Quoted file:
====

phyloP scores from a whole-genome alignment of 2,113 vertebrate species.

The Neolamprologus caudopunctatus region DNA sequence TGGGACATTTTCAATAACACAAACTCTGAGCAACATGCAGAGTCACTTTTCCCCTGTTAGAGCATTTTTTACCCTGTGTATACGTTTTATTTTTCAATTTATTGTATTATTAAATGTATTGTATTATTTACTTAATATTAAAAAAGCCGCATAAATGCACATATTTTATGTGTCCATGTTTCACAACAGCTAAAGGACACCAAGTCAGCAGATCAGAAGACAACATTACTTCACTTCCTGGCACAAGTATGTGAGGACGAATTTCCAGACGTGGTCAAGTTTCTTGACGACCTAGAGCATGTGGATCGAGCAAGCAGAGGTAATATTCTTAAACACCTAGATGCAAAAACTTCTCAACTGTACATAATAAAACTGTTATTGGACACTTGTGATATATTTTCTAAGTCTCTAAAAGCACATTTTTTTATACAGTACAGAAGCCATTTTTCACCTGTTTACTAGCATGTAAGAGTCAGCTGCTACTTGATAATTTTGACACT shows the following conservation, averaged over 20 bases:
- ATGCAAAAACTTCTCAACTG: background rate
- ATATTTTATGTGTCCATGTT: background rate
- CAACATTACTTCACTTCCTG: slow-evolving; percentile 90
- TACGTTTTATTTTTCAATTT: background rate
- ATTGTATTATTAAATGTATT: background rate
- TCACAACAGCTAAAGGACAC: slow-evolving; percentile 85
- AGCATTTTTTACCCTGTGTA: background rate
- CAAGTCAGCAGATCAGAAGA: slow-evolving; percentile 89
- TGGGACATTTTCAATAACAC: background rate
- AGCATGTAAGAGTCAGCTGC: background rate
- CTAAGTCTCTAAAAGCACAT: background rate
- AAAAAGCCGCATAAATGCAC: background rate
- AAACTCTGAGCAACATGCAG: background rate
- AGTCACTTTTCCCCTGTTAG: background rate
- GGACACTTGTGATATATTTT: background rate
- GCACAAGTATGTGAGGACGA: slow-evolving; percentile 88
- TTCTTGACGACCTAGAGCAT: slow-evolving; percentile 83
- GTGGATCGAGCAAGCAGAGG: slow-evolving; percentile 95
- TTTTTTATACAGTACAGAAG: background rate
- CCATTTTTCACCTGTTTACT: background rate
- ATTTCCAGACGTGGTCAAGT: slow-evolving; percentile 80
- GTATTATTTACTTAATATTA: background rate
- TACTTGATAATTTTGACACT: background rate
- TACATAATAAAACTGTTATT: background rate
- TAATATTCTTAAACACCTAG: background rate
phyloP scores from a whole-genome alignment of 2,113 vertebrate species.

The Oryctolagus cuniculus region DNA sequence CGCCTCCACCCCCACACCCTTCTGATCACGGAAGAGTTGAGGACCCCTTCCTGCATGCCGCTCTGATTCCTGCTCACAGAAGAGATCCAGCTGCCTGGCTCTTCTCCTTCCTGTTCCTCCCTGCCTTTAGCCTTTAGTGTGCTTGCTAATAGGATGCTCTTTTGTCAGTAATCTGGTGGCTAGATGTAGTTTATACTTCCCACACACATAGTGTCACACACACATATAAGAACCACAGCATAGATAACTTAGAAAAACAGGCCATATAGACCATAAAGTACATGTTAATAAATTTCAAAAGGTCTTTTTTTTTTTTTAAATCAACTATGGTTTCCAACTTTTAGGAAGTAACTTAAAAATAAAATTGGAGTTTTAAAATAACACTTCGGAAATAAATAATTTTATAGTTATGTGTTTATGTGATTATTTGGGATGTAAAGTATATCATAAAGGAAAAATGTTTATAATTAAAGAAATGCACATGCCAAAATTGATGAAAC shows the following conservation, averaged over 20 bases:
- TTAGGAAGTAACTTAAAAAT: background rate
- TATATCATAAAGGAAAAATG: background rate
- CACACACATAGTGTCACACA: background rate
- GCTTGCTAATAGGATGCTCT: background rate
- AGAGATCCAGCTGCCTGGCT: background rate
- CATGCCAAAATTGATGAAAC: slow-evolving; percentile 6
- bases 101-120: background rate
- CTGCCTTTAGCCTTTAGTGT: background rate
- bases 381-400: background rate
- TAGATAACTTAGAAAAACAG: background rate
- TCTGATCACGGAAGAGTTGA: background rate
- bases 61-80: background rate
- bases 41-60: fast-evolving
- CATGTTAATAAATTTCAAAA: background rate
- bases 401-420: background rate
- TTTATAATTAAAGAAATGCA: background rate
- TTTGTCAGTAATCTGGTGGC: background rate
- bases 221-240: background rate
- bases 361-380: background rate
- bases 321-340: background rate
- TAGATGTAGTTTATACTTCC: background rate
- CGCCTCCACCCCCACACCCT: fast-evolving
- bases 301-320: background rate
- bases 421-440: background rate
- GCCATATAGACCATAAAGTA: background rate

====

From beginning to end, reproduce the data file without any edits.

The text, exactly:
phyloP scores from a whole-genome alignment of 2,113 vertebrate species.

The Neolamprologus caudopunctatus region DNA sequence TGGGACATTTTCAATAACACAAACTCTGAGCAACATGCAGAGTCACTTTTCCCCTGTTAGAGCATTTTTTACCCTGTGTATACGTTTTATTTTTCAATTTATTGTATTATTAAATGTATTGTATTATTTACTTAATATTAAAAAAGCCGCATAAATGCACATATTTTATGTGTCCATGTTTCACAACAGCTAAAGGACACCAAGTCAGCAGATCAGAAGACAACATTACTTCACTTCCTGGCACAAGTATGTGAGGACGAATTTCCAGACGTGGTCAAGTTTCTTGACGACCTAGAGCATGTGGATCGAGCAAGCAGAGGTAATATTCTTAAACACCTAGATGCAAAAACTTCTCAACTGTACATAATAAAACTGTTATTGGACACTTGTGATATATTTTCTAAGTCTCTAAAAGCACATTTTTTTATACAGTACAGAAGCCATTTTTCACCTGTTTACTAGCATGTAAGAGTCAGCTGCTACTTGATAATTTTGACACT shows the following conservation, averaged over 20 bases:
- ATGCAAAAACTTCTCAACTG: background rate
- ATATTTTATGTGTCCATGTT: background rate
- CAACATTACTTCACTTCCTG: slow-evolving; percentile 90
- TACGTTTTATTTTTCAATTT: background rate
- ATTGTATTATTAAATGTATT: background rate
- TCACAACAGCTAAAGGACAC: slow-evolving; percentile 85
- AGCATTTTTTACCCTGTGTA: background rate
- CAAGTCAGCAGATCAGAAGA: slow-evolving; percentile 89
- TGGGACATTTTCAATAACAC: background rate
- AGCATGTAAGAGTCAGCTGC: background rate
- CTAAGTCTCTAAAAGCACAT: background rate
- AAAAAGCCGCATAAATGCAC: background rate
- AAACTCTGAGCAACATGCAG: background rate
- AGTCACTTTTCCCCTGTTAG: background rate
- GGACACTTGTGATATATTTT: background rate
- GCACAAGTATGTGAGGACGA: slow-evolving; percentile 88
- TTCTTGACGACCTAGAGCAT: slow-evolving; percentile 83
- GTGGATCGAGCAAGCAGAGG: slow-evolving; percentile 95
- TTTTTTATACAGTACAGAAG: background rate
- CCATTTTTCACCTGTTTACT: background rate
- ATTTCCAGACGTGGTCAAGT: slow-evolving; percentile 80
- GTATTATTTACTTAATATTA: background rate
- TACTTGATAATTTTGACACT: background rate
- TACATAATAAAACTGTTATT: background rate
- TAATATTCTTAAACACCTAG: background rate
phyloP scores from a whole-genome alignment of 2,113 vertebrate species.

The Oryctolagus cuniculus region DNA sequence CGCCTCCACCCCCACACCCTTCTGATCACGGAAGAGTTGAGGACCCCTTCCTGCATGCCGCTCTGATTCCTGCTCACAGAAGAGATCCAGCTGCCTGGCTCTTCTCCTTCCTGTTCCTCCCTGCCTTTAGCCTTTAGTGTGCTTGCTAATAGGATGCTCTTTTGTCAGTAATCTGGTGGCTAGATGTAGTTTATACTTCCCACACACATAGTGTCACACACACATATAAGAACCACAGCATAGATAACTTAGAAAAACAGGCCATATAGACCATAAAGTACATGTTAATAAATTTCAAAAGGTCTTTTTTTTTTTTTAAATCAACTATGGTTTCCAACTTTTAGGAAGTAACTTAAAAATAAAATTGGAGTTTTAAAATAACACTTCGGAAATAAATAATTTTATAGTTATGTGTTTATGTGATTATTTGGGATGTAAAGTATATCATAAAGGAAAAATGTTTATAATTAAAGAAATGCACATGCCAAAATTGATGAAAC shows the following conservation, averaged over 20 bases:
- TTAGGAAGTAACTTAAAAAT: background rate
- TATATCATAAAGGAAAAATG: background rate
- CACACACATAGTGTCACACA: background rate
- GCTTGCTAATAGGATGCTCT: background rate
- AGAGATCCAGCTGCCTGGCT: background rate
- CATGCCAAAATTGATGAAAC: slow-evolving; percentile 6
- bases 101-120: background rate
- CTGCCTTTAGCCTTTAGTGT: background rate
- bases 381-400: background rate
- TAGATAACTTAGAAAAACAG: background rate
- TCTGATCACGGAAGAGTTGA: background rate
- bases 61-80: background rate
- bases 41-60: fast-evolving
- CATGTTAATAAATTTCAAAA: background rate
- bases 401-420: background rate
- TTTATAATTAAAGAAATGCA: background rate
- TTTGTCAGTAATCTGGTGGC: background rate
- bases 221-240: background rate
- bases 361-380: background rate
- bases 321-340: background rate
- TAGATGTAGTTTATACTTCC: background rate
- CGCCTCCACCCCCACACCCT: fast-evolving
- bases 301-320: background rate
- bases 421-440: background rate
- GCCATATAGACCATAAAGTA: background rate